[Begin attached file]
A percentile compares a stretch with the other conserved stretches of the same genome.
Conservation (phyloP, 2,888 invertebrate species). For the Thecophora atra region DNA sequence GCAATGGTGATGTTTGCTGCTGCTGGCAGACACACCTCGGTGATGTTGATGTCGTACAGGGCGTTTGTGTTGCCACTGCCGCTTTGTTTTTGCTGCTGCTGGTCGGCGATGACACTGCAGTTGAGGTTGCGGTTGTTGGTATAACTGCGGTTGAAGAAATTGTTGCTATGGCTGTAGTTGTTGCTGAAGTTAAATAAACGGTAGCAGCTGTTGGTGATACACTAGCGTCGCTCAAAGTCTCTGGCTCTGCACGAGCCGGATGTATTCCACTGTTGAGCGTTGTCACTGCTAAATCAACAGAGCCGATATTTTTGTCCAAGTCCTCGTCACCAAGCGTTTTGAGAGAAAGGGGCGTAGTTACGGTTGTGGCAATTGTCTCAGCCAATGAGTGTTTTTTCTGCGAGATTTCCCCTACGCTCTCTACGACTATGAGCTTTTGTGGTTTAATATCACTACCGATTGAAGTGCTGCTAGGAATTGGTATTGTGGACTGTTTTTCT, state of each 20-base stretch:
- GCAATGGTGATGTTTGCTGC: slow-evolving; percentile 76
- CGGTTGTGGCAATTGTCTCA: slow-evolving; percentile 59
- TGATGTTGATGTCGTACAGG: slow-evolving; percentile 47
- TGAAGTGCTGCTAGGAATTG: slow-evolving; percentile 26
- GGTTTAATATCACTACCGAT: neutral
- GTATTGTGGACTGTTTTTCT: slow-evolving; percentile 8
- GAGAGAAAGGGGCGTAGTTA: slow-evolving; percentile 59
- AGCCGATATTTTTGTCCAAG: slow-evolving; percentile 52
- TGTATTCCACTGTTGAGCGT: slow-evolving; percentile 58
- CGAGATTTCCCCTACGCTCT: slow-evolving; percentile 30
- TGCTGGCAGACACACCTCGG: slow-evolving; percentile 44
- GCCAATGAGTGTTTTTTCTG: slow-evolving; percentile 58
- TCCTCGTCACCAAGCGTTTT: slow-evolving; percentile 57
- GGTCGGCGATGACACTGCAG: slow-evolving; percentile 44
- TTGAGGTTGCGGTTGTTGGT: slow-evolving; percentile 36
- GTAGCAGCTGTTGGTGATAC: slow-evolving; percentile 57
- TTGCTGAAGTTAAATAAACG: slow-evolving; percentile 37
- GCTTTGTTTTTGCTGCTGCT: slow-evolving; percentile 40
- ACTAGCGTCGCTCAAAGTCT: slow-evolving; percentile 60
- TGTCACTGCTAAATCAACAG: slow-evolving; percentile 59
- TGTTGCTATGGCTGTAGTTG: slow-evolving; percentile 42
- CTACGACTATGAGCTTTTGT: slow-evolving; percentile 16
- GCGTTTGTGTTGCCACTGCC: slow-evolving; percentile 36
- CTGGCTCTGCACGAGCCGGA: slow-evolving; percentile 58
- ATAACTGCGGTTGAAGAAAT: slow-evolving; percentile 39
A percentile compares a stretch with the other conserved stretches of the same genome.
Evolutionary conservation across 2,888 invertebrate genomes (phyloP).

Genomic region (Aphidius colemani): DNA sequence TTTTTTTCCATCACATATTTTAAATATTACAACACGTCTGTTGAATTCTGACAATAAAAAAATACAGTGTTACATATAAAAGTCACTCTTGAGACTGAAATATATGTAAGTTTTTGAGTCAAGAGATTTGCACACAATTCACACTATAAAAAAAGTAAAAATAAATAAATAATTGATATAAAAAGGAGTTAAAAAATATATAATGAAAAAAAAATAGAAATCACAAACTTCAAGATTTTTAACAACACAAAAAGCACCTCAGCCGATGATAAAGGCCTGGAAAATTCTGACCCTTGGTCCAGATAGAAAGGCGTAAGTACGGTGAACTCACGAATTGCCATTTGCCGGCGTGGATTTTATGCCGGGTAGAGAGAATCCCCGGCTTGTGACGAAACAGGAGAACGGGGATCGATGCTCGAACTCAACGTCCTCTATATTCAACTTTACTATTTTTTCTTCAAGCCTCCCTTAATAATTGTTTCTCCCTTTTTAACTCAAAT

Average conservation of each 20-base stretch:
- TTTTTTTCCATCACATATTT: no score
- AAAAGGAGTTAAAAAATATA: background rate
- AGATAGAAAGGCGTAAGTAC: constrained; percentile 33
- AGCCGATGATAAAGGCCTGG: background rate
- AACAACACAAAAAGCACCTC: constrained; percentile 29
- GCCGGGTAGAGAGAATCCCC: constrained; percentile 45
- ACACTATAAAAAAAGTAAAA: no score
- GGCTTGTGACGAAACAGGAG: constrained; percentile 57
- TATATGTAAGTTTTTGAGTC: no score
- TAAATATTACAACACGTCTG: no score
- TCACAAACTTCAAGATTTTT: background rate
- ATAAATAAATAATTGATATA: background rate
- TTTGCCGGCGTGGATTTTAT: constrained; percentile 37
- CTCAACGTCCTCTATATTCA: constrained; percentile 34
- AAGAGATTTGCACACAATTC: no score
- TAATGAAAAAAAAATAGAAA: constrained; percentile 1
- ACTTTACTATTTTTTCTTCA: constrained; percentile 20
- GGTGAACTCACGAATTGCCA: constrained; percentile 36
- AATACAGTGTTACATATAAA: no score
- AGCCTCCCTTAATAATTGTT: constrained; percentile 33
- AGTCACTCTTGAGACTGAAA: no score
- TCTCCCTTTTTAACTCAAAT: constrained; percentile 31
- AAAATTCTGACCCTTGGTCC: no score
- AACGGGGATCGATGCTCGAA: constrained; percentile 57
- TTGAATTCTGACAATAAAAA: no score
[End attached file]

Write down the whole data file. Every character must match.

A percentile compares a stretch with the other conserved stretches of the same genome.
Conservation (phyloP, 2,888 invertebrate species). For the Thecophora atra region DNA sequence GCAATGGTGATGTTTGCTGCTGCTGGCAGACACACCTCGGTGATGTTGATGTCGTACAGGGCGTTTGTGTTGCCACTGCCGCTTTGTTTTTGCTGCTGCTGGTCGGCGATGACACTGCAGTTGAGGTTGCGGTTGTTGGTATAACTGCGGTTGAAGAAATTGTTGCTATGGCTGTAGTTGTTGCTGAAGTTAAATAAACGGTAGCAGCTGTTGGTGATACACTAGCGTCGCTCAAAGTCTCTGGCTCTGCACGAGCCGGATGTATTCCACTGTTGAGCGTTGTCACTGCTAAATCAACAGAGCCGATATTTTTGTCCAAGTCCTCGTCACCAAGCGTTTTGAGAGAAAGGGGCGTAGTTACGGTTGTGGCAATTGTCTCAGCCAATGAGTGTTTTTTCTGCGAGATTTCCCCTACGCTCTCTACGACTATGAGCTTTTGTGGTTTAATATCACTACCGATTGAAGTGCTGCTAGGAATTGGTATTGTGGACTGTTTTTCT, state of each 20-base stretch:
- GCAATGGTGATGTTTGCTGC: slow-evolving; percentile 76
- CGGTTGTGGCAATTGTCTCA: slow-evolving; percentile 59
- TGATGTTGATGTCGTACAGG: slow-evolving; percentile 47
- TGAAGTGCTGCTAGGAATTG: slow-evolving; percentile 26
- GGTTTAATATCACTACCGAT: neutral
- GTATTGTGGACTGTTTTTCT: slow-evolving; percentile 8
- GAGAGAAAGGGGCGTAGTTA: slow-evolving; percentile 59
- AGCCGATATTTTTGTCCAAG: slow-evolving; percentile 52
- TGTATTCCACTGTTGAGCGT: slow-evolving; percentile 58
- CGAGATTTCCCCTACGCTCT: slow-evolving; percentile 30
- TGCTGGCAGACACACCTCGG: slow-evolving; percentile 44
- GCCAATGAGTGTTTTTTCTG: slow-evolving; percentile 58
- TCCTCGTCACCAAGCGTTTT: slow-evolving; percentile 57
- GGTCGGCGATGACACTGCAG: slow-evolving; percentile 44
- TTGAGGTTGCGGTTGTTGGT: slow-evolving; percentile 36
- GTAGCAGCTGTTGGTGATAC: slow-evolving; percentile 57
- TTGCTGAAGTTAAATAAACG: slow-evolving; percentile 37
- GCTTTGTTTTTGCTGCTGCT: slow-evolving; percentile 40
- ACTAGCGTCGCTCAAAGTCT: slow-evolving; percentile 60
- TGTCACTGCTAAATCAACAG: slow-evolving; percentile 59
- TGTTGCTATGGCTGTAGTTG: slow-evolving; percentile 42
- CTACGACTATGAGCTTTTGT: slow-evolving; percentile 16
- GCGTTTGTGTTGCCACTGCC: slow-evolving; percentile 36
- CTGGCTCTGCACGAGCCGGA: slow-evolving; percentile 58
- ATAACTGCGGTTGAAGAAAT: slow-evolving; percentile 39
A percentile compares a stretch with the other conserved stretches of the same genome.
Evolutionary conservation across 2,888 invertebrate genomes (phyloP).

Genomic region (Aphidius colemani): DNA sequence TTTTTTTCCATCACATATTTTAAATATTACAACACGTCTGTTGAATTCTGACAATAAAAAAATACAGTGTTACATATAAAAGTCACTCTTGAGACTGAAATATATGTAAGTTTTTGAGTCAAGAGATTTGCACACAATTCACACTATAAAAAAAGTAAAAATAAATAAATAATTGATATAAAAAGGAGTTAAAAAATATATAATGAAAAAAAAATAGAAATCACAAACTTCAAGATTTTTAACAACACAAAAAGCACCTCAGCCGATGATAAAGGCCTGGAAAATTCTGACCCTTGGTCCAGATAGAAAGGCGTAAGTACGGTGAACTCACGAATTGCCATTTGCCGGCGTGGATTTTATGCCGGGTAGAGAGAATCCCCGGCTTGTGACGAAACAGGAGAACGGGGATCGATGCTCGAACTCAACGTCCTCTATATTCAACTTTACTATTTTTTCTTCAAGCCTCCCTTAATAATTGTTTCTCCCTTTTTAACTCAAAT

Average conservation of each 20-base stretch:
- TTTTTTTCCATCACATATTT: no score
- AAAAGGAGTTAAAAAATATA: background rate
- AGATAGAAAGGCGTAAGTAC: constrained; percentile 33
- AGCCGATGATAAAGGCCTGG: background rate
- AACAACACAAAAAGCACCTC: constrained; percentile 29
- GCCGGGTAGAGAGAATCCCC: constrained; percentile 45
- ACACTATAAAAAAAGTAAAA: no score
- GGCTTGTGACGAAACAGGAG: constrained; percentile 57
- TATATGTAAGTTTTTGAGTC: no score
- TAAATATTACAACACGTCTG: no score
- TCACAAACTTCAAGATTTTT: background rate
- ATAAATAAATAATTGATATA: background rate
- TTTGCCGGCGTGGATTTTAT: constrained; percentile 37
- CTCAACGTCCTCTATATTCA: constrained; percentile 34
- AAGAGATTTGCACACAATTC: no score
- TAATGAAAAAAAAATAGAAA: constrained; percentile 1
- ACTTTACTATTTTTTCTTCA: constrained; percentile 20
- GGTGAACTCACGAATTGCCA: constrained; percentile 36
- AATACAGTGTTACATATAAA: no score
- AGCCTCCCTTAATAATTGTT: constrained; percentile 33
- AGTCACTCTTGAGACTGAAA: no score
- TCTCCCTTTTTAACTCAAAT: constrained; percentile 31
- AAAATTCTGACCCTTGGTCC: no score
- AACGGGGATCGATGCTCGAA: constrained; percentile 57
- TTGAATTCTGACAATAAAAA: no score